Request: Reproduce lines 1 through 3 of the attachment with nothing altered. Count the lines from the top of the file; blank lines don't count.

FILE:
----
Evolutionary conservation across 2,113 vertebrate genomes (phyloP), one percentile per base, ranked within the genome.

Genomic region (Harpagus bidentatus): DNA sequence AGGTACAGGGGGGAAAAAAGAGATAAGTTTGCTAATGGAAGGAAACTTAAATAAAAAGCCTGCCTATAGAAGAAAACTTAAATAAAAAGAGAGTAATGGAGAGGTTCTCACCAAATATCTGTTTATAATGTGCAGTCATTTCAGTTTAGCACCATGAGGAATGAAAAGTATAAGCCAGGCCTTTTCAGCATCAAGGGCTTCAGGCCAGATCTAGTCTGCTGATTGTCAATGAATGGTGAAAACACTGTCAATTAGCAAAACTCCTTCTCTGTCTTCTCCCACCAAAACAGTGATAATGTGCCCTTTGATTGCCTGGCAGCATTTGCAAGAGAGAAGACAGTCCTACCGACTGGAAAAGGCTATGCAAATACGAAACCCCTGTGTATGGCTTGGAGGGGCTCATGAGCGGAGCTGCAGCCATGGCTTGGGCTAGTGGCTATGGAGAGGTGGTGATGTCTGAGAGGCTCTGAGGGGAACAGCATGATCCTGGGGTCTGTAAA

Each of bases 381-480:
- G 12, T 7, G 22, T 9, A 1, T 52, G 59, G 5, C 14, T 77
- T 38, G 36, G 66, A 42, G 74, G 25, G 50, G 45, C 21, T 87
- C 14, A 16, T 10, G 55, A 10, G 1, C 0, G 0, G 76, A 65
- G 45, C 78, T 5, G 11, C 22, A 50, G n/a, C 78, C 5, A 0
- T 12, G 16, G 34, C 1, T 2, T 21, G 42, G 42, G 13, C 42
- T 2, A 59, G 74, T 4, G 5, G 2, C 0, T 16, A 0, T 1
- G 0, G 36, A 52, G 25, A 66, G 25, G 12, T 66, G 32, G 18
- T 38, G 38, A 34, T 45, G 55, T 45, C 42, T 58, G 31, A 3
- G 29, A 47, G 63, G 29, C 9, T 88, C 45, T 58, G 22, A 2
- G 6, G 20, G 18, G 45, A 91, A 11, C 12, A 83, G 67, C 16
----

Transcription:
Evolutionary conservation across 2,113 vertebrate genomes (phyloP), one percentile per base, ranked within the genome.

Genomic region (Harpagus bidentatus): DNA sequence AGGTACAGGGGGGAAAAAAGAGATAAGTTTGCTAATGGAAGGAAACTTAAATAAAAAGCCTGCCTATAGAAGAAAACTTAAATAAAAAGAGAGTAATGGAGAGGTTCTCACCAAATATCTGTTTATAATGTGCAGTCATTTCAGTTTAGCACCATGAGGAATGAAAAGTATAAGCCAGGCCTTTTCAGCATCAAGGGCTTCAGGCCAGATCTAGTCTGCTGATTGTCAATGAATGGTGAAAACACTGTCAATTAGCAAAACTCCTTCTCTGTCTTCTCCCACCAAAACAGTGATAATGTGCCCTTTGATTGCCTGGCAGCATTTGCAAGAGAGAAGACAGTCCTACCGACTGGAAAAGGCTATGCAAATACGAAACCCCTGTGTATGGCTTGGAGGGGCTCATGAGCGGAGCTGCAGCCATGGCTTGGGCTAGTGGCTATGGAGAGGTGGTGATGTCTGAGAGGCTCTGAGGGGAACAGCATGATCCTGGGGTCTGTAAA

Each of bases 381-480: